Question 2: What do players report as the problem when their UCL is injured?
Most commonly, players report pain with throwing at the inner part of the elbow as the most pronounced symptom. However, other symptoms can also be present including loss of throwing control/accuracy, inability to fully move the elbow, swelling, numbness or tingling of the hand and more. Symptoms can be significant almost immediately, or they can begin very subtly and slowly increase over time. Once they have reached higher levels of baseball, most players are aware of this type of injury (thanks to efforts toward education for coaches, athletic trainers and others) and are able to recognize symptoms and report them to the appropriate personnel.
Question 3: Once the player is concerned about an injury to the UCL, what happens next?
Most commonly the player will be examined by an athletic trainer or team physician to assess the injury and direct further treatment. Often, xrays will be performed of the elbow to assess the bones of the elbow joint for any abnormalities. There can sometimes be bone spurs, small fractures, bone fragments or other findings on these xrays. However, much of the time the xrays are normal and an MRI may be performed to further assess the situation. An MRI allows us to see the soft tissues around the elbow in addition to the bones. Specifically, we are able to look more closely at the actual UCL itself, the surrounding muscles as well as get a closer look at the nearby bone. (Figure 2)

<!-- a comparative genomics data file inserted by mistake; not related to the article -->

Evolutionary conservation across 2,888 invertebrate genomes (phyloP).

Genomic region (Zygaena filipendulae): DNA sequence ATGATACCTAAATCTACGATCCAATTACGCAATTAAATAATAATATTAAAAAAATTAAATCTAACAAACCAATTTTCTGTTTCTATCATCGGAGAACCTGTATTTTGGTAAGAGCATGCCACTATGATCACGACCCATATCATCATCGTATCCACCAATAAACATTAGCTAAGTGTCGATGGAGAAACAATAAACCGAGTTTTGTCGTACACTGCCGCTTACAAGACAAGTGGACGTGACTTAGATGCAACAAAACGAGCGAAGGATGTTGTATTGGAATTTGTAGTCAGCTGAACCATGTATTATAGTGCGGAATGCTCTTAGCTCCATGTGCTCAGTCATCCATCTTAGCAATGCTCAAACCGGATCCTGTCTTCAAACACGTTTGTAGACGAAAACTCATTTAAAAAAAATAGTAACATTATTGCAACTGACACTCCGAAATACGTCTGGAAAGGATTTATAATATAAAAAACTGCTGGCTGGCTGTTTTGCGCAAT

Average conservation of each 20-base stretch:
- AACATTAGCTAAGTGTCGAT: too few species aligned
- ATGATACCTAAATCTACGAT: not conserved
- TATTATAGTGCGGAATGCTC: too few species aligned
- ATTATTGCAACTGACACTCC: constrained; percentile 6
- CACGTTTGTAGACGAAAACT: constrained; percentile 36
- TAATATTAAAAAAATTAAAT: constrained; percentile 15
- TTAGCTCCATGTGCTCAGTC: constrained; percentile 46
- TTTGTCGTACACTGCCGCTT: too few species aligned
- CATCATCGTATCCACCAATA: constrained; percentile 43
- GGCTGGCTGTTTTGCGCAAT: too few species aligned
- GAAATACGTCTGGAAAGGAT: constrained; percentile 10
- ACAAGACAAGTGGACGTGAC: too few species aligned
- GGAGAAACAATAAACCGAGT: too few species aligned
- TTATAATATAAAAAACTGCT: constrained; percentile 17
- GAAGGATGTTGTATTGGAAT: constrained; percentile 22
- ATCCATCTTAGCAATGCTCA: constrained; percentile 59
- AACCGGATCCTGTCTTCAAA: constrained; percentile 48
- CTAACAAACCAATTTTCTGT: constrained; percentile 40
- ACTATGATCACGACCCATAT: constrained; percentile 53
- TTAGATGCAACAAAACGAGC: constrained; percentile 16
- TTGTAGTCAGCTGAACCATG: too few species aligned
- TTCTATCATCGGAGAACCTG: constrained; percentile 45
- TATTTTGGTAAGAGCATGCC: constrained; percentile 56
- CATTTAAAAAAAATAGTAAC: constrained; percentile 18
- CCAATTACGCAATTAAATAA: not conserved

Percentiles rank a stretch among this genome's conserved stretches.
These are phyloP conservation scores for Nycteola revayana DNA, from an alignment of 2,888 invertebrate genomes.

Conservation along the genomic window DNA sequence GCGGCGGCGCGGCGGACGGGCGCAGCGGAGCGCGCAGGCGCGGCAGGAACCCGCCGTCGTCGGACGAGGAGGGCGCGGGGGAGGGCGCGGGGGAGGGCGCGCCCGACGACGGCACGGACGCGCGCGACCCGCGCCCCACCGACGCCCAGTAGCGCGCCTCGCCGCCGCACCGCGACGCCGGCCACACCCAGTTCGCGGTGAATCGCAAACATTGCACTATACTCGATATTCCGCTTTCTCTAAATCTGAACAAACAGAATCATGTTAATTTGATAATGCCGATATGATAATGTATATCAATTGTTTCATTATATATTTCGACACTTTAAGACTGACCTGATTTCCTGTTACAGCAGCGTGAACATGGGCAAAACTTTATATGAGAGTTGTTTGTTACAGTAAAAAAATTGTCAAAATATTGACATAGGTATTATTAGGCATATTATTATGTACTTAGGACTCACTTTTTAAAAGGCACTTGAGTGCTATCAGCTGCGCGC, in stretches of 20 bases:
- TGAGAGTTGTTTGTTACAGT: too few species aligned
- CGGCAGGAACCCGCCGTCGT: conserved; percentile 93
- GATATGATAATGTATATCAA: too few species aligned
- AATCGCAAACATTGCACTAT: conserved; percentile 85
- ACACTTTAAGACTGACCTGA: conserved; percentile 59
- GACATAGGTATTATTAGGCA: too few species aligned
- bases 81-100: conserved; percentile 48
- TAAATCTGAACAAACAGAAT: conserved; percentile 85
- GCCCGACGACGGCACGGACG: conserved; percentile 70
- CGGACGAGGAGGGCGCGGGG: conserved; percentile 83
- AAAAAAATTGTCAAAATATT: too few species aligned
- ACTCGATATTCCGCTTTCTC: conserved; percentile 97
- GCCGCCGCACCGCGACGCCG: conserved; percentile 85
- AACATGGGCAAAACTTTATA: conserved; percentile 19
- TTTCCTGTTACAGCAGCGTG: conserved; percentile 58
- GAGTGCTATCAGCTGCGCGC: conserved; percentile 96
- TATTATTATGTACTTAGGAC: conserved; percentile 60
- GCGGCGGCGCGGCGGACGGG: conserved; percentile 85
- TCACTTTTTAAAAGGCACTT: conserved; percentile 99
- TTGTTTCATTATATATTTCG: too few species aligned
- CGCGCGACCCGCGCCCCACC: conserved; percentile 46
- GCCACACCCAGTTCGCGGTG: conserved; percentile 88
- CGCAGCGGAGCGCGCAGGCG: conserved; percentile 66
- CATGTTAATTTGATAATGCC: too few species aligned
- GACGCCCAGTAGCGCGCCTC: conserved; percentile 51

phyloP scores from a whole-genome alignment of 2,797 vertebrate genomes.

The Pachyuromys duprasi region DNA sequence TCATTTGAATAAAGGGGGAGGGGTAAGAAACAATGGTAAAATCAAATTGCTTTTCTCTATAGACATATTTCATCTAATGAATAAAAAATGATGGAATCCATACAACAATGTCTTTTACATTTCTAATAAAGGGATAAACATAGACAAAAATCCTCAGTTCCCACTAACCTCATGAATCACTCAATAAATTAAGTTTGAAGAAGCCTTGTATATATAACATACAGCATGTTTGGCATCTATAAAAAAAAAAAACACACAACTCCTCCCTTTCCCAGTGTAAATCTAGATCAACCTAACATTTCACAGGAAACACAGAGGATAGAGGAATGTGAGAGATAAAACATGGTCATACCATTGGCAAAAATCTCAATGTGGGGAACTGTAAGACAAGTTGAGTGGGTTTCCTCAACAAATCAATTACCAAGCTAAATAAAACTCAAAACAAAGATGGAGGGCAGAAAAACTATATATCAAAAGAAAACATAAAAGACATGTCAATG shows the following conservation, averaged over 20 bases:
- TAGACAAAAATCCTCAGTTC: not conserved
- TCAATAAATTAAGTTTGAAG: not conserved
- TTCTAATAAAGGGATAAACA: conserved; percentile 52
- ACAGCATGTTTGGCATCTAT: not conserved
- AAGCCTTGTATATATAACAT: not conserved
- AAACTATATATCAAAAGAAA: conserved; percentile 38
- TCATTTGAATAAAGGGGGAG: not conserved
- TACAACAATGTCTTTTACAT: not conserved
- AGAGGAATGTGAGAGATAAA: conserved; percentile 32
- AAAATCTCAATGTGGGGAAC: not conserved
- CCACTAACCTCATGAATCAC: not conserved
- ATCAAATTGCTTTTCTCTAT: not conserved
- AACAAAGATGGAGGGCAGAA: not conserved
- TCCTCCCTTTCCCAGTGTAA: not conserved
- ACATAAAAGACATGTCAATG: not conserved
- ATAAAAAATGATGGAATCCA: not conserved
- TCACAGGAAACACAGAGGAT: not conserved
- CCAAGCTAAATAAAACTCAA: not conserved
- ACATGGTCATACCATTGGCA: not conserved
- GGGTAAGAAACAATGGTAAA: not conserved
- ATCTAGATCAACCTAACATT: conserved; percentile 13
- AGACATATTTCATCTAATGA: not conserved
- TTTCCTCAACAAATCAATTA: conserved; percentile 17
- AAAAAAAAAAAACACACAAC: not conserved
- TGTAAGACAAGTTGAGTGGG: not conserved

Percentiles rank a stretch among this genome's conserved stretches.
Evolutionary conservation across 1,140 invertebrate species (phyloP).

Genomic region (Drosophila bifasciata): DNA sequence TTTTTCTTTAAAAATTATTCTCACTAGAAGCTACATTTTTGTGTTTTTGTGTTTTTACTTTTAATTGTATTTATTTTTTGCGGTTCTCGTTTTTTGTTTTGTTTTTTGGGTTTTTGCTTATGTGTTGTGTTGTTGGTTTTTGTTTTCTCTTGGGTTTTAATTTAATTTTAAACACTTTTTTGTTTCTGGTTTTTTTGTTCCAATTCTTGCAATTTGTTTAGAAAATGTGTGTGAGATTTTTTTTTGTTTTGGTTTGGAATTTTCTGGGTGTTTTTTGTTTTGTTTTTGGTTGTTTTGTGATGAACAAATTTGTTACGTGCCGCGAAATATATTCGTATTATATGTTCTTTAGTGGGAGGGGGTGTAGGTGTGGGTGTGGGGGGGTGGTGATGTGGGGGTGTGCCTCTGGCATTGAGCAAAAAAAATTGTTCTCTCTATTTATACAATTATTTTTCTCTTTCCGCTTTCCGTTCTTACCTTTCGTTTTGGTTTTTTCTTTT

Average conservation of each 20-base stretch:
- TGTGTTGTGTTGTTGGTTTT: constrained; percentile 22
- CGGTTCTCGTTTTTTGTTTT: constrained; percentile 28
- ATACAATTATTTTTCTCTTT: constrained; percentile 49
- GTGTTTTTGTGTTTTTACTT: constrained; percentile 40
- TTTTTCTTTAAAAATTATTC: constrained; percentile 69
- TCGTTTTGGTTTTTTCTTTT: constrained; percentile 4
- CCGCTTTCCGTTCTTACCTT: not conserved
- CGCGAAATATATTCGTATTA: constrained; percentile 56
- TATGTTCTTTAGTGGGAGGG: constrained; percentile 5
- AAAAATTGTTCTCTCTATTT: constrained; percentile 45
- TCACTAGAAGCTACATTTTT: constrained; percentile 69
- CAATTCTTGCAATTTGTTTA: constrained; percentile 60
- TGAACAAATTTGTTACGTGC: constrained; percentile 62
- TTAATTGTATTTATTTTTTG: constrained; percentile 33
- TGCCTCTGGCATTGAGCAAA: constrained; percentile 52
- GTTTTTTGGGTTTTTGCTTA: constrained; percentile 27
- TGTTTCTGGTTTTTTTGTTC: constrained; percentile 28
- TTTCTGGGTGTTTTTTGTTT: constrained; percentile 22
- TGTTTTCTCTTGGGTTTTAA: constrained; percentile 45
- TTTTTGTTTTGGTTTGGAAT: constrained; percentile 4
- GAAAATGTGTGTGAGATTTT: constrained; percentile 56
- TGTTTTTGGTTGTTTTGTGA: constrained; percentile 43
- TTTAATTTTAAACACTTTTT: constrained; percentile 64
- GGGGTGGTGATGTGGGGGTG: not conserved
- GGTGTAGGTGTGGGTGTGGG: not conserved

The MRI helps the treatment team get a sense of the integrity of the ligament, which allows for the next step in the process: deciding how to treat the injury.
Question 4: How are UCL injuries treated?
This is where the challenges often really begin. Much of the time, the UCL will appear abnormal on MRI. There are a handful of grading systems that are used to classify these injuries (one of which, incidentally, I helped create), though there isn’t one that is universally used or agreed upon. Generally speaking, they try to separate injuries into those that are partial tears or complete tears and also try to identify the specific location of the damage. The damage can occur at the upper end of the ligament (called the humeral end), the middle (called midsubstance) or at the lower end of the ligament (called the ulnar end). In those cases where there is a complete tear of the ligament (meaning that the ligament is no longer in continuity and attached at both ends), there is near universal agreement that surgery is typically necessary to allow that athlete to return to competitive throwing activities. The problem, however, is that most MRI’s show a partial injury to the UCL. These injuries can be extremely difficult to predict how they are going to respond to a chosen treatment. In addition, athlete A can have an MRI that looks much more abnormal than athlete B, yet the symptoms of athlete B are substantially worse. This is the basic cause of the uncertainty as it pertains to treatment for this injury.
There has been tremendous research performed attempting to quickly identify ways to reliably separate those throwers that are going to need surgery from those that will not. Indeed, with pitchers such as Sale, there can be tens or even a hundred million dollars plus at stake. However, to date there is not a perfected method that can be used for every athlete to make this surgery vs. no surgery decision.
Question 5: What non-surgical options are available?
There are primarily two non-surgery options available to these athletes, and I’ll attempt to briefly cover them here.